Means is provided for adjustably moving the frame plate i6 and its contact carrier spring 22 bodily toward and from the push finger 39 of the bi-metallic plate 36, whereby to selectively predetermine the temperature at which movement of the bi-metallic plate, when expanded and flexed by heat radiated from the body l0, will be sufiicient to carry the push finger 39 into switch opening engagement with the contact carrier spring 22. In an illustrative form of such means as shown, the same comprises an adjusting screw 45 threaded through the bridge or bracket H in opposition to the free end portion of the frame plate ii of the movable contact means; said screw 45 having an electrically nonconductive end portion 46 to bear upon said frame plate I8. By turning inwardly said adjusting screw 45, the frame plate I6 is swung downwardly about the flexible connection 20 by which it is joined to its butt portion l1, thereby moving the contact carrier spring closer to the push finger 39 of the bi-metallic plate, so that the latter becomes operative at a relatively low degree of temperature. By turning the adjusting screw 45 outwardly, the frame plate I6 and contact carrier spring is permitted to move farther away from the push finger 39 of the bi-metallic plate, so that the latter becomes operative at a relatively higher degree of temperature. Said adjusting screw 45 may be locked in adjusted position by the associated jam or lock nut 41.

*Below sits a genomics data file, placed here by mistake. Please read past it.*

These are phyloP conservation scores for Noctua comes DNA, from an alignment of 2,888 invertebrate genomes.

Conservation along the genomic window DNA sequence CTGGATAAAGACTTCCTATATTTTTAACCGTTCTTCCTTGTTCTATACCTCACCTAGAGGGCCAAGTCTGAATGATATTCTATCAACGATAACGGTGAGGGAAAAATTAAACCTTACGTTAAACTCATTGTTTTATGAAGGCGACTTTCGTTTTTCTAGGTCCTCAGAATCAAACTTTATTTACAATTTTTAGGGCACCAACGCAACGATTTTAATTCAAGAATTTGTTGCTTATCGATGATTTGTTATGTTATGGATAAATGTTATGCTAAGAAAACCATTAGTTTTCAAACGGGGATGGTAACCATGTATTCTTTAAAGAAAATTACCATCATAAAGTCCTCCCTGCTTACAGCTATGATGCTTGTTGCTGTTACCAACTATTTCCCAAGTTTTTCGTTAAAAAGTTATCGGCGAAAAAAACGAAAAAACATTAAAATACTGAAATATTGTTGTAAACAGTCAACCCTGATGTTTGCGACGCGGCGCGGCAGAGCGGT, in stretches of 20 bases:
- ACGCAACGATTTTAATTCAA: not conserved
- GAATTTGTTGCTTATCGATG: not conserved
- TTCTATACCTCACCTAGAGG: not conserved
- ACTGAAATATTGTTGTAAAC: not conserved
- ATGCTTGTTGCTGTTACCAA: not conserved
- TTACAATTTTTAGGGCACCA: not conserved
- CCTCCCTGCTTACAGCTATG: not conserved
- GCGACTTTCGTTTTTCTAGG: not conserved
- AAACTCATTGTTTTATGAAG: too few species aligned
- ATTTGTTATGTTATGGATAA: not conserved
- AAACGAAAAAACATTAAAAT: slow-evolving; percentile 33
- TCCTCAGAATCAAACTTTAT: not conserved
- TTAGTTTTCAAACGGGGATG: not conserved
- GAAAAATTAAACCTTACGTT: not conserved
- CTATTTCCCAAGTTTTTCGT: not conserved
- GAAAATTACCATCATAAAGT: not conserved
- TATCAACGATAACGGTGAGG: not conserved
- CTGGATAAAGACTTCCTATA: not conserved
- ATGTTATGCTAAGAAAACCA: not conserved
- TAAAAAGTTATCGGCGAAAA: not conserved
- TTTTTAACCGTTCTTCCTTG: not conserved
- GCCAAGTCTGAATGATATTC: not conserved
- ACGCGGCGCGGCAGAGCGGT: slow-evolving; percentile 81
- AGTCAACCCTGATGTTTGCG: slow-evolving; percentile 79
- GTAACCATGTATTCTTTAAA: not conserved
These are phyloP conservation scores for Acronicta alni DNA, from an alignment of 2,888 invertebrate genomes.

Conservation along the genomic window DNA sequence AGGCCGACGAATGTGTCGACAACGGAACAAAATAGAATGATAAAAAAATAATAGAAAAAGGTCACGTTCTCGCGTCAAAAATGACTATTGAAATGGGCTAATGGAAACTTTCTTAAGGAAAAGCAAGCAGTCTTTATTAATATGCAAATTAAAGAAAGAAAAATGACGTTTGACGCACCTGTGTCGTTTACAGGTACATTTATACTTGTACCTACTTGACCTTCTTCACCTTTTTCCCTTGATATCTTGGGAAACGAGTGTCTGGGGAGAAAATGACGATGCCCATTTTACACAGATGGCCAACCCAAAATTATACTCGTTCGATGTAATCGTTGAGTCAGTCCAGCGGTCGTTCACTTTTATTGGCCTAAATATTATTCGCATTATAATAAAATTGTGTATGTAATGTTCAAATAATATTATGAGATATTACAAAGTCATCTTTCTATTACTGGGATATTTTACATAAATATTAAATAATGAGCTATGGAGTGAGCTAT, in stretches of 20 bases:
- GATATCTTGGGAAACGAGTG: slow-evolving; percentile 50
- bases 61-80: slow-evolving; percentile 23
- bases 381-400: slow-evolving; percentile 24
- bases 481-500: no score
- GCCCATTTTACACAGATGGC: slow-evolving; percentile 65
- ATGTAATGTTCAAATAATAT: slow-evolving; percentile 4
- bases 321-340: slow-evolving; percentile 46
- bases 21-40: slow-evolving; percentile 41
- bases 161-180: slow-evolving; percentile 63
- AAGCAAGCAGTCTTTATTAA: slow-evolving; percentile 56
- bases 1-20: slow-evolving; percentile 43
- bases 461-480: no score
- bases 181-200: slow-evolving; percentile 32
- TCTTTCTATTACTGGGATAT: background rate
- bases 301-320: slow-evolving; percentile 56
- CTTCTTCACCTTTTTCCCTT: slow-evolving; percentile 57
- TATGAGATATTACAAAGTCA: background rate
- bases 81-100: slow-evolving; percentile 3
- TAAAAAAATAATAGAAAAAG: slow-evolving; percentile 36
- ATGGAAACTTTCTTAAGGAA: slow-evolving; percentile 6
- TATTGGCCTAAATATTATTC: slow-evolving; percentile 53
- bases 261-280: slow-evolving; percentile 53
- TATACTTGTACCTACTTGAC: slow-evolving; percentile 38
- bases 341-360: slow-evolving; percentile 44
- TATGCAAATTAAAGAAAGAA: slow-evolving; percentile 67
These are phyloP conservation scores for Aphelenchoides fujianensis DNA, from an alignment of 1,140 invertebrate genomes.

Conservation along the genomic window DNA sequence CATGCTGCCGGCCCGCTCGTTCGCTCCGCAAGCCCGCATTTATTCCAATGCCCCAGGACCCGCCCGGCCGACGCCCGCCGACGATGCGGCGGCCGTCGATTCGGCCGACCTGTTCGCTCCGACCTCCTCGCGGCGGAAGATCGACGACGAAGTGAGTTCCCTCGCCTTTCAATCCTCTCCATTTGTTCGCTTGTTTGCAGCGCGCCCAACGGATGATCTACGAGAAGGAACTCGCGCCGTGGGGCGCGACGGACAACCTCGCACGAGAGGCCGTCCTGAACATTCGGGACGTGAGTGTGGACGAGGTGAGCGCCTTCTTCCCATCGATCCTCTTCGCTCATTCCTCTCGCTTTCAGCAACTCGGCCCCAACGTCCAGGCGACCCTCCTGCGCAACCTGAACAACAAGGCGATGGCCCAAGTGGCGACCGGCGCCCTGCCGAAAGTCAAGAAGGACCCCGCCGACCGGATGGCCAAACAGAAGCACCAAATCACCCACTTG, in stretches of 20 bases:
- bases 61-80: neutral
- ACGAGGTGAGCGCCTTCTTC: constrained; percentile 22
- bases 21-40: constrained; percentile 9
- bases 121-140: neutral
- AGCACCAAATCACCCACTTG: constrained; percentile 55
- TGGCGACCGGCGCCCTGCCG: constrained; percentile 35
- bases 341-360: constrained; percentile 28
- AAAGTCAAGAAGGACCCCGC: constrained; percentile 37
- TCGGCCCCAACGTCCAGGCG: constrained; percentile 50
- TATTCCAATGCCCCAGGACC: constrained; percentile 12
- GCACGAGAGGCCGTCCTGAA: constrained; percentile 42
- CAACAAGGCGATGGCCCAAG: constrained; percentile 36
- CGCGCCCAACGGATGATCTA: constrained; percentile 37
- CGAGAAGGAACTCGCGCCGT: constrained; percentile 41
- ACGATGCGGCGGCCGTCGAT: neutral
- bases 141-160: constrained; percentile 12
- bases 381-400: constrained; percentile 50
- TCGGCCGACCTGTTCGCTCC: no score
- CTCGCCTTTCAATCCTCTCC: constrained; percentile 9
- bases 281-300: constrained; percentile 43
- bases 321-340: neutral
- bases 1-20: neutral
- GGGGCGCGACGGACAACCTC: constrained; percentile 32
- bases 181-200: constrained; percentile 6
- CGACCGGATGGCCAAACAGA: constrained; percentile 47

In operation the switch is closed by pressing the push button 48, whereby spring the movable contact carrier spring 22 from an upwardly bowed condition to a downwardly bowed condition, as shown by dotted line representation in Figs. 2 and 5, whereby the contact element 25 is brought into circuit closing engagement with the contact element 32 of the stationary switch arm 29. The circuit controlled by the switch is used to energize suitable electrical heating means (not shown) for heating the body it. As the tempera-' ture of the heated body l rises, heat either radiating or conducted therefrom, or both, is transferred to the bi-metallic plate 38. Under the influence of the applied heat, said bi-metallic plate 36 is deflected or warped, whereby to cause its free end portion to rise toward the downwardly bowed movable contact carrier spring 22, until, on attaining a desired degree to which the switch is adjusted to respond, the push finger 39 engages and pushes upwardly upon the carrier spring 22, whereby to move the same past its center line or plane so that it springs, with a rapid snap action, back to upwardly bowed condition, and thus quickly separates the engaged contact elements '25 and 32 to thereby open the switch for interruption of the circuit controlled thereby.

After the switch is thus thermostatically opened, it can be reset to closed condition again, after a temperature drop in the body III, by again manipulating the push button 43 in the manner and with the switch closing action already above described.